Perhaps in a statement of our times, Lorena Garcia enjoys a taste of bilingual success. English speakers know her from Bravo’s Top Chef All-Stars and NBC’s America’s Next Great Restaurant; Spanish audiences met her on Telemundo’s Top Chef Estrellas. And yeah, there’s the Lorena Garcia Bella Kitchen Collection too, sold on America’s HSN (Home Shopping Network)…
With the success of the US show Shark Tank, we now have more people aspiring to sell products on HSN like you do. What is your advice for people who aspire to this dream?
Innovation is key; you need to know everything about your product in and out. It must be a profitable business; a great product will only take you half way. I recommend putting your product out there and test the market you need to be able to generate sales.
I always feel bad when I see lists of people called “the most successful Latina businesswomen” or “most successful Latinas in Hollywood.” People should be viewed as the most successful against everybody, getting treated equally. Otherwise, in my opinion, people will always think “Latina women” means “women far too different from us of non-Hispanic descent.” Have you ever felt like you were treated differently in becoming successful in the USA because you are from Venezuela or a woman in business, and how did you ever prove anyone wrong at work?
In my career as a chef, you’re treated different for being a women because it’s a male dominated industry. The only way to prove everyone wrong is to know your craft. You need to know what you’re talking about to become a master in your field. I have faced challenges because of my accent. Being Latina we have to recognize that an accent does make us different and that’s OK; we have a different language, points of view, our daily passion is a different approach like any other culture out there. I take it as a positive and not a negative, once you own it, you’re golden!!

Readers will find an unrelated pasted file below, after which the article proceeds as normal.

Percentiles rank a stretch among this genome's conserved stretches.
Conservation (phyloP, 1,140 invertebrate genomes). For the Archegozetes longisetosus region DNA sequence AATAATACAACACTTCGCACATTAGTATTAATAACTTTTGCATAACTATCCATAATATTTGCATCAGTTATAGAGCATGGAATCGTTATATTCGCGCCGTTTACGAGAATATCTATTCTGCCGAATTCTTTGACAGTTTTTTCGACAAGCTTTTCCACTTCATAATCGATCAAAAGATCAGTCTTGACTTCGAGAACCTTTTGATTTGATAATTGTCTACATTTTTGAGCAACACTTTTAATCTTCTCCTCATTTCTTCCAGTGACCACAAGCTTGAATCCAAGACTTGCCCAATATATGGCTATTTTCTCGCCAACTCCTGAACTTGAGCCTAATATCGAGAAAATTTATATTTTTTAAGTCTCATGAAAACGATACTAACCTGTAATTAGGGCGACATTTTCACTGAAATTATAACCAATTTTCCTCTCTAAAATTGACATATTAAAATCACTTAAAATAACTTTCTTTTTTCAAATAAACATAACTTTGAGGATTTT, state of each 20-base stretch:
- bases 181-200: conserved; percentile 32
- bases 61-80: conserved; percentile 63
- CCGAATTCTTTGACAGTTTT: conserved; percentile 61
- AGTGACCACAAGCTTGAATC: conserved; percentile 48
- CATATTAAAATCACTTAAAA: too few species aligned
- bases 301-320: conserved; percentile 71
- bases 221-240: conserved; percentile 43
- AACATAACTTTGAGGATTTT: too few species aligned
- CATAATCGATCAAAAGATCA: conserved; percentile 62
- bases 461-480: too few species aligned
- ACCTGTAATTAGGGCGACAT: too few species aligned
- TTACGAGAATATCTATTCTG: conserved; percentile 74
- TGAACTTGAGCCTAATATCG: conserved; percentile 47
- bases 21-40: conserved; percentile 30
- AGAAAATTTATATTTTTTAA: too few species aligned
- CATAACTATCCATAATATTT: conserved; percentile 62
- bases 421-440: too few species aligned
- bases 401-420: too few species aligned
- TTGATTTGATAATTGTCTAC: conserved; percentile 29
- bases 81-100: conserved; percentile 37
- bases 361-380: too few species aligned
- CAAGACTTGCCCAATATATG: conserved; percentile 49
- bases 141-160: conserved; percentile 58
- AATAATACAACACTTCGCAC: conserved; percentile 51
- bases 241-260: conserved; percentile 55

In contrast, how is being a Latin American celebrity chef such a big part of your brand that if you took it away, you would be an entirely different person?
Being a Latin American chef is part of who I am, In order to have a successful brand you need to stay connected to who you are. The key is staying true to whom you are; if you took that away, it would be a different brand.
Any moment you’ve done Spanish language cooking shows here in the USA, for places like Telemundo, how do you try to make the programs entertaining for people of every age and background? Some people are young, others are old women; some viewers are actually from other countries, others are American teenagers who happen to speak Spanish.
If you are authentic, people are drawn to you no matter what, because there is always something relatable when you show your true self. In my case, what you see on camera is what you get in real life.
When you develop food at your restaurants and airport cafes, which you express is as healthy as can be, what do you do so it still tastes good but is also good for you?
I’m conscious about health, but I’m not a diet chef, so I am aware of the healthier processes of cooking, the ingredients I’m using and trying to bring the best possible menu for the travelers.
What is a very traditional and good Venezuela dish that will please everybody? Is it sold at all of your restaurants?
In Venezuela, we have a staple chicken salad “Reina Pepiada:” a combination of chicken, avocado and cilantro; it translates very well across many cultures. I do serve it as my restaurants.
How do you always strive to be a strong role model for young Hispanic women?
I strive to continue to learn and grow everyday. I make it a point to mentor young people and give them best advice I can give from my own experiences.